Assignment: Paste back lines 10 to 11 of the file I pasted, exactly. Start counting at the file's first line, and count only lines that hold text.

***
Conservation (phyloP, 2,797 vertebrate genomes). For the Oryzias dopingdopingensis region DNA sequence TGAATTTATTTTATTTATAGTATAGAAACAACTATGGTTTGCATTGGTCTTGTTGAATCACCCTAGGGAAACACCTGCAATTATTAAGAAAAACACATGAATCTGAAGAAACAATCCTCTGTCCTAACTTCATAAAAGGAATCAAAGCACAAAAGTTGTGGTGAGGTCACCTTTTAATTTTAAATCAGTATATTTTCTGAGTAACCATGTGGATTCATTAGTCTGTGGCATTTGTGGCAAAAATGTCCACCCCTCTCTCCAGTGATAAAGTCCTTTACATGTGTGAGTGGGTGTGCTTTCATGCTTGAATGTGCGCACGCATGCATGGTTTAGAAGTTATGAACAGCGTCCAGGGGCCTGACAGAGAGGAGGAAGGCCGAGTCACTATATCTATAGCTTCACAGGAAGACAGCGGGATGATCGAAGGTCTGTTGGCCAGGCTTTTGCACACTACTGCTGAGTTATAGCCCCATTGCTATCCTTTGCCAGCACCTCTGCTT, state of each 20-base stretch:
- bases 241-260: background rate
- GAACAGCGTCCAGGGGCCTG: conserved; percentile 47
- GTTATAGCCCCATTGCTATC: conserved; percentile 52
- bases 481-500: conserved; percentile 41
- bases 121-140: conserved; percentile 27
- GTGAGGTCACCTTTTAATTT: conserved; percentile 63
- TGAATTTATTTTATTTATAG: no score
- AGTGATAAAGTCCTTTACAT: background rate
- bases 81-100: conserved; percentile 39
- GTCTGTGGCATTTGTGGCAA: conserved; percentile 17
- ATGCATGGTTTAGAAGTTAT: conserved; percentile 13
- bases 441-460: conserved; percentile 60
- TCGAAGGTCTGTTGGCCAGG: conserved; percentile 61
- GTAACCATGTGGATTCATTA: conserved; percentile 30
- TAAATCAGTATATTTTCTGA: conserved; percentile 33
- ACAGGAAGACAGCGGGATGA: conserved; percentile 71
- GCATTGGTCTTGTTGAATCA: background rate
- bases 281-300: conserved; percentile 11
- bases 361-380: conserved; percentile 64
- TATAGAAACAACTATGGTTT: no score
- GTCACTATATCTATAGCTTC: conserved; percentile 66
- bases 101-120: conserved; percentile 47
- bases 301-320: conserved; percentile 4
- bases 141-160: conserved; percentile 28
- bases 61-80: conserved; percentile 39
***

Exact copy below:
- bases 81-100: conserved; percentile 39
- GTCTGTGGCATTTGTGGCAA: conserved; percentile 17